Unrepresented litigants in first instance proceedings
This report explores detailed quantitative and qualitative data on unrepresented litigants from four courts in first instance civil and family cases, excluding small claims cases. It provides a detailed picture of the prevalence and nature of unrepresented litigants and the impact of non-representation on themselves, the courts and their opponents. The main findings are:
1. Unrepresented parties in cases were common. It was usually defendants and not claimants/applicants who were unrepresented. Obsessive/difficult litigants were a very small minority of unrepresented litigants generally, but posed considerable problems for judges and court staff.
2. A large part of the reason for non-representation, especially in civil cases, was in fact non-participation. Some unrepresented litigants were in fact partially represented. Although there was evidence that significant numbers of unrepresented litigants had some advice on, or assistance with, their case, the evidence suggested this help was ad hoc.
3. A small but significant proportion of cases involved at least one active party who was unrepresented throughout the life of their case. Cases where both parties were unrepresented were rare. There were variations in non-representation by types of case and litigant. Some unrepresented litigants indicated vulnerability.
4. Although sometimes less serious and less heavily contested than cases involved in represented litigants, what was at stake for litigants was nevertheless significant. Parties go unrepresented for a range of reasons including choice and the lack of free or affordable representation.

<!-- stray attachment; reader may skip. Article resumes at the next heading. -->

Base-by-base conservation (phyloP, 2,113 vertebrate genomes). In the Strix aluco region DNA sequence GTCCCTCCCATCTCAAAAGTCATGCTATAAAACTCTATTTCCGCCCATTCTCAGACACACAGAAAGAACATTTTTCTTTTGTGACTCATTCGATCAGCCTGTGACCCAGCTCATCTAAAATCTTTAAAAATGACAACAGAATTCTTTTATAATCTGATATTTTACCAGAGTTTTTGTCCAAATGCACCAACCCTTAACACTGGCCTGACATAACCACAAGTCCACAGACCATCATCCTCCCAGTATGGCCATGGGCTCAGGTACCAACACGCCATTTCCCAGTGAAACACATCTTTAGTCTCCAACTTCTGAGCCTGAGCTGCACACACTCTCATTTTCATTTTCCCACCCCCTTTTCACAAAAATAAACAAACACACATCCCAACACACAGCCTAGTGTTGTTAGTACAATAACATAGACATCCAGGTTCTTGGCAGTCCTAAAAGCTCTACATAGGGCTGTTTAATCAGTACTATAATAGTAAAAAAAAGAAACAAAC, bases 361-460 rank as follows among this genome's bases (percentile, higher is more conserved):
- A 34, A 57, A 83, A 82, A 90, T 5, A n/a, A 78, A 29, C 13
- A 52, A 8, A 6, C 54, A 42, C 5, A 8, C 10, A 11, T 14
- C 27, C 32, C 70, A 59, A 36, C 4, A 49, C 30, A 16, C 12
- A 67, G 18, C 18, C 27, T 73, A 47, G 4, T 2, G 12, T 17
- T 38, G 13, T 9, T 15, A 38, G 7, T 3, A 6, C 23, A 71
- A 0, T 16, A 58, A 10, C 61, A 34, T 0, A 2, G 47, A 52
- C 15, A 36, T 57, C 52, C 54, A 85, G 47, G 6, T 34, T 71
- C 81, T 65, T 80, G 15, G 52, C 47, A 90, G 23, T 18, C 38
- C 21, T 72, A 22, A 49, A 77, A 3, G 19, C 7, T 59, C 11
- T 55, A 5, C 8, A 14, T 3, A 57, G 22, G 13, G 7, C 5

5. There is little evidence of an explosion in the numbers of litigants in person, though the situation is unclear in the family courts.
6. Participation by unrepresented litigants is not the same as active defence. Levels of activity suggested cases involving unrepresented litigants may have involved more court-based activity than those cases where all parties were represented. Within cases involving unrepresented parties, participation by unrepresented litigants was generally of a lower intensity than participation by represented parties.
7. The bulk of participation took place via the court office not the court room.
8. Unrepresented litigants participated at a lower intensity but made more mistakes. Problems faced by unrepresented litigants demonstrated struggles with substantive law and procedure. There was other evidence of prejudice to their interests.
9. There was at best only modest evidence that cases involving unrepresented litigants took longer, though cases with unrepresented parties were less likely to be settled.
10. Some courts and local advice providers may be more welcoming to, or encouraging of, unrepresented litigants than others. Courts were not confident signposters of unrepresented litigants to alternative sources of help.
11. Judges recognised that unrepresented litigants posed a challenge to the ‘passive arbiter’ model of judging and responded to that challenge with varying degrees of intervention. Court staff recognised unrepresented litigants’ needs but were unsure of what help was permissible because of the way the ‘no advice’ rule was managed.
12. Court staff and judges perceived that improvements could be made in the way that unrepresented litigants were handled.